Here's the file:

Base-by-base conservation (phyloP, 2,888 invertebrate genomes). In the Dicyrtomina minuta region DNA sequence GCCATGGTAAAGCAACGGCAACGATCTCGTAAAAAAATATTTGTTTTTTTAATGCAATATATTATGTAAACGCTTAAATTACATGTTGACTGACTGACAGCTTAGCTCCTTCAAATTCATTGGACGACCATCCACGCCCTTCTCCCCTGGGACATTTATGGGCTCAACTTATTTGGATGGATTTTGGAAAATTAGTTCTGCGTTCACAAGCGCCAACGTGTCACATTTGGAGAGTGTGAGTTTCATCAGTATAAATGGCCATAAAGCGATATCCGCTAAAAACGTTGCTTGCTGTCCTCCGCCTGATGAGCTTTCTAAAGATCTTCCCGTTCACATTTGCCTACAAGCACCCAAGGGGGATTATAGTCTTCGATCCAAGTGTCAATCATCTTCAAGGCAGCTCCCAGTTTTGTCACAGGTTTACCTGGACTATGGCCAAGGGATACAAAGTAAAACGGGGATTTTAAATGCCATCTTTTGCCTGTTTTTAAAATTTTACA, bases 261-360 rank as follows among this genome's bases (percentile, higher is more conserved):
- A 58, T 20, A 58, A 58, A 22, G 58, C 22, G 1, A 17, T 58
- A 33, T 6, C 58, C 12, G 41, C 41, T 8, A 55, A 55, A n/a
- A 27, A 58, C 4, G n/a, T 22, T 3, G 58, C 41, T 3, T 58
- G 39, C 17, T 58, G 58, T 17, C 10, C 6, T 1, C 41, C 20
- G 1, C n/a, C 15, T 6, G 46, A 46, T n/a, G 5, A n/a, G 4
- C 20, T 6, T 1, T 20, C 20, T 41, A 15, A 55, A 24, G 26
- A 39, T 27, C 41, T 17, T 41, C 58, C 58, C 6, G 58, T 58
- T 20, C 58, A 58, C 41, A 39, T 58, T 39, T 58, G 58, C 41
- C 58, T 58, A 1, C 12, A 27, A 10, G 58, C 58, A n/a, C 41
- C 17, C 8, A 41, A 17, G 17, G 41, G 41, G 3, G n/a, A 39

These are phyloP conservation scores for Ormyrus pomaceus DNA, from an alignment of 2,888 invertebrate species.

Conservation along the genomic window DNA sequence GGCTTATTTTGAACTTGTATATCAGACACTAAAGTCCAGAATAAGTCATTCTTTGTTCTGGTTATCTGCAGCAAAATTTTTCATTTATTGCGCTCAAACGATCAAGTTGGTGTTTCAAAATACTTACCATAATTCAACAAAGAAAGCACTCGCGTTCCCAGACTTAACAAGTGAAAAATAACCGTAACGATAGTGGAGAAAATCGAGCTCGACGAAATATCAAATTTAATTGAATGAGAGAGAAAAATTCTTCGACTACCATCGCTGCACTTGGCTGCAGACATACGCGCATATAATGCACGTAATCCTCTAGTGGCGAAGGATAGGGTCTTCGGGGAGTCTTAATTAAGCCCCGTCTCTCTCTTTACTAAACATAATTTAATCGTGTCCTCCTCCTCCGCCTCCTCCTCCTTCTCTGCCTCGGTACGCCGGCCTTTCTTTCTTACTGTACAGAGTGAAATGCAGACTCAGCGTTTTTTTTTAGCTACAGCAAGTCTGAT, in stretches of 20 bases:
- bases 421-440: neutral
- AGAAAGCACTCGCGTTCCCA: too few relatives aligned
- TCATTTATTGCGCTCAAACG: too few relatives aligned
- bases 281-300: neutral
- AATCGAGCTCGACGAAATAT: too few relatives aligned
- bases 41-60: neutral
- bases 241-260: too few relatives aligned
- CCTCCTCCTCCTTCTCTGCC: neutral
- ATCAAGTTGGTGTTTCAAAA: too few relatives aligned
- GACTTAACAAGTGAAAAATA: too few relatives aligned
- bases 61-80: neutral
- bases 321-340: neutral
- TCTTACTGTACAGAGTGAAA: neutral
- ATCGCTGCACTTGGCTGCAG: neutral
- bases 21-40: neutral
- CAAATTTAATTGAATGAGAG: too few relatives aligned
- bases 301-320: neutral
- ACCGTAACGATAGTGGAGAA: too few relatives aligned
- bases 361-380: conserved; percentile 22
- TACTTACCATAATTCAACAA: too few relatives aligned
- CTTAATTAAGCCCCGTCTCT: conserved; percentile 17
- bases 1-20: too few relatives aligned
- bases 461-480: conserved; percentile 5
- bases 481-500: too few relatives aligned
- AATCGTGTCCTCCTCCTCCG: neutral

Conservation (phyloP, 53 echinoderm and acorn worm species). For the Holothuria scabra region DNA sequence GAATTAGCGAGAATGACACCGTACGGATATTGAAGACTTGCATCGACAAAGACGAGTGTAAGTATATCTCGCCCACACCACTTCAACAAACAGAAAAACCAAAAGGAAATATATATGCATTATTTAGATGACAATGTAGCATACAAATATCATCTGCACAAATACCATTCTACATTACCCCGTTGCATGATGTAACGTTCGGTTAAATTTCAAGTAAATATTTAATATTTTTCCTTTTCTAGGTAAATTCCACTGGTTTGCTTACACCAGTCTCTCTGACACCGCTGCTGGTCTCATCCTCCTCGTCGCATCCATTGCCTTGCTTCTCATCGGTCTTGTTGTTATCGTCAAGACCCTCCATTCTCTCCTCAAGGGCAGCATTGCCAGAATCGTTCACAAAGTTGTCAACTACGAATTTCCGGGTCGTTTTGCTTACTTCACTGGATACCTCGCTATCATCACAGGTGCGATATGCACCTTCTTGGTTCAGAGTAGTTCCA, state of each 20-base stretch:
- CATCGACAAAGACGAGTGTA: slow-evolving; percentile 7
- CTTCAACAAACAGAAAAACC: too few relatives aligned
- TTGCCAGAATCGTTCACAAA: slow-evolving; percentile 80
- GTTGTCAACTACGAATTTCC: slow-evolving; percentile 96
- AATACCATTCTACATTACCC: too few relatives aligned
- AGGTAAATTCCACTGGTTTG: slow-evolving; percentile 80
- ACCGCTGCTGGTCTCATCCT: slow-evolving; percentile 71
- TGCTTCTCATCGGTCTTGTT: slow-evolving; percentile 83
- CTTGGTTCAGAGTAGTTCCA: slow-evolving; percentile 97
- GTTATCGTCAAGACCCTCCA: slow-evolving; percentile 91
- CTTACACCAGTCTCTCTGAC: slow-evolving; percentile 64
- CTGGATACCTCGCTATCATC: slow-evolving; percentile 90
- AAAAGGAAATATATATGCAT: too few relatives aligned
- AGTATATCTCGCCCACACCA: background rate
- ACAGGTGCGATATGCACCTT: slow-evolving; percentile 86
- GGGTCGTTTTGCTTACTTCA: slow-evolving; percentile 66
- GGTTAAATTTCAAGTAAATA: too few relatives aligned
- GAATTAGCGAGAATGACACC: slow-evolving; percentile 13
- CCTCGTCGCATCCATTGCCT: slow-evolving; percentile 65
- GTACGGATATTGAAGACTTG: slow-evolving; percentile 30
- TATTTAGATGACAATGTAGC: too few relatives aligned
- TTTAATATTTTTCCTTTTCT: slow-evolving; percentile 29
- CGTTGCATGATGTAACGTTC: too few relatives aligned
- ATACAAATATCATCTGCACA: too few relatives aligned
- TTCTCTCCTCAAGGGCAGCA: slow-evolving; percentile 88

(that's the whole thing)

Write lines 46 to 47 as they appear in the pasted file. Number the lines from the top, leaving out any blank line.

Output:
- ACCGCTGCTGGTCTCATCCT: slow-evolving; percentile 71
- TGCTTCTCATCGGTCTTGTT: slow-evolving; percentile 83